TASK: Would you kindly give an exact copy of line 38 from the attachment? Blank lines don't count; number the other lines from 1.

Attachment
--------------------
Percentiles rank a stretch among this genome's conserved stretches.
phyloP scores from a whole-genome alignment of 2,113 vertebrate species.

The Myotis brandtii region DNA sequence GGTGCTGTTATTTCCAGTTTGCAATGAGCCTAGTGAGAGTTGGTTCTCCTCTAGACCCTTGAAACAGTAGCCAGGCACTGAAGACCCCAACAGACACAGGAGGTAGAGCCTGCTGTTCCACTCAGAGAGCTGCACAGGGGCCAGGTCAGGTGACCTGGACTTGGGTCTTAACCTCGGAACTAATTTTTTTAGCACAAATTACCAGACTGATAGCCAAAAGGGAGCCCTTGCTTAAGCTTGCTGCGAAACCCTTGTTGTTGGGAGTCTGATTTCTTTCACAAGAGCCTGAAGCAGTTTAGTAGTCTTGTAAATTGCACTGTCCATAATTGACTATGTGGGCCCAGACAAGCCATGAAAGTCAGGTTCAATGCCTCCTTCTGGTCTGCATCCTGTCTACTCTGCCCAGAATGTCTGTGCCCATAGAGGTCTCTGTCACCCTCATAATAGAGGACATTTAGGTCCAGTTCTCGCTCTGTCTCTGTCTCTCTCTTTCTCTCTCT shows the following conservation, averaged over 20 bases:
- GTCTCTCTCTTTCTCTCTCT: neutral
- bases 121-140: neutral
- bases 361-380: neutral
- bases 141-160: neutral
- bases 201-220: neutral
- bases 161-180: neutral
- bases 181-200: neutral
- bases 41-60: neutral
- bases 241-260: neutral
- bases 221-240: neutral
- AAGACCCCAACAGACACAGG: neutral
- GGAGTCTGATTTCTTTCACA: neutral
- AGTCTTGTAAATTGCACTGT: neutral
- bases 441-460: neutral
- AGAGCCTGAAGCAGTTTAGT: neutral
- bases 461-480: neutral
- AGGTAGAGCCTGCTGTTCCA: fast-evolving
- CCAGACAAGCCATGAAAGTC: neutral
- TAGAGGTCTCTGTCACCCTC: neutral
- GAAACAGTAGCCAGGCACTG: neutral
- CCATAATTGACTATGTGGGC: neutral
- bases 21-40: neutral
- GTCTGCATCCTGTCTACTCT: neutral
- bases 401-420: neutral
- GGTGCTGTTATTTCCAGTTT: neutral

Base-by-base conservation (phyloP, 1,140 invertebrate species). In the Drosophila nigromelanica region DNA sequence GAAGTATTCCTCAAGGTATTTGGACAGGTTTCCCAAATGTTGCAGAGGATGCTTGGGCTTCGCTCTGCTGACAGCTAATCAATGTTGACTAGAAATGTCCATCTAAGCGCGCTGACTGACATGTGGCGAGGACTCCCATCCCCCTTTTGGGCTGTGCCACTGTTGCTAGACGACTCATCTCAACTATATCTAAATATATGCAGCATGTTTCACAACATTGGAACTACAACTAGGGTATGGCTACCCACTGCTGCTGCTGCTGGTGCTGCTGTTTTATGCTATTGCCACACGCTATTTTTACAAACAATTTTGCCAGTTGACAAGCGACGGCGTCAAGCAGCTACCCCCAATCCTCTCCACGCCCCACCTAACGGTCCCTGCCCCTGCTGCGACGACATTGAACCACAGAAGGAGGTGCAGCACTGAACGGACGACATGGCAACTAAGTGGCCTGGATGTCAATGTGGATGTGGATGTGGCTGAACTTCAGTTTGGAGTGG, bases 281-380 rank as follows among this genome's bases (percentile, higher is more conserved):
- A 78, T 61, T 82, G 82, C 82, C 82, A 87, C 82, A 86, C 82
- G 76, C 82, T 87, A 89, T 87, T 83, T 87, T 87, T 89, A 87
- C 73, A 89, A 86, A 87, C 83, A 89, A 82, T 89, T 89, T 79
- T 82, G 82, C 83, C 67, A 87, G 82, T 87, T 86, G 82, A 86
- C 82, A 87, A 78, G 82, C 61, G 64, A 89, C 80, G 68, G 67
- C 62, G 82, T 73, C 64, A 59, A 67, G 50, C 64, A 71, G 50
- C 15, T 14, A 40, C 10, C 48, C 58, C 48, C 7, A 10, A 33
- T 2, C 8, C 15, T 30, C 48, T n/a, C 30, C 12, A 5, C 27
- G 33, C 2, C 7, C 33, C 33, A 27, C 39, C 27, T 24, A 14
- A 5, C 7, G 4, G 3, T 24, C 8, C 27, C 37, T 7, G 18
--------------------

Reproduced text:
- G 33, C 2, C 7, C 33, C 33, A 27, C 39, C 27, T 24, A 14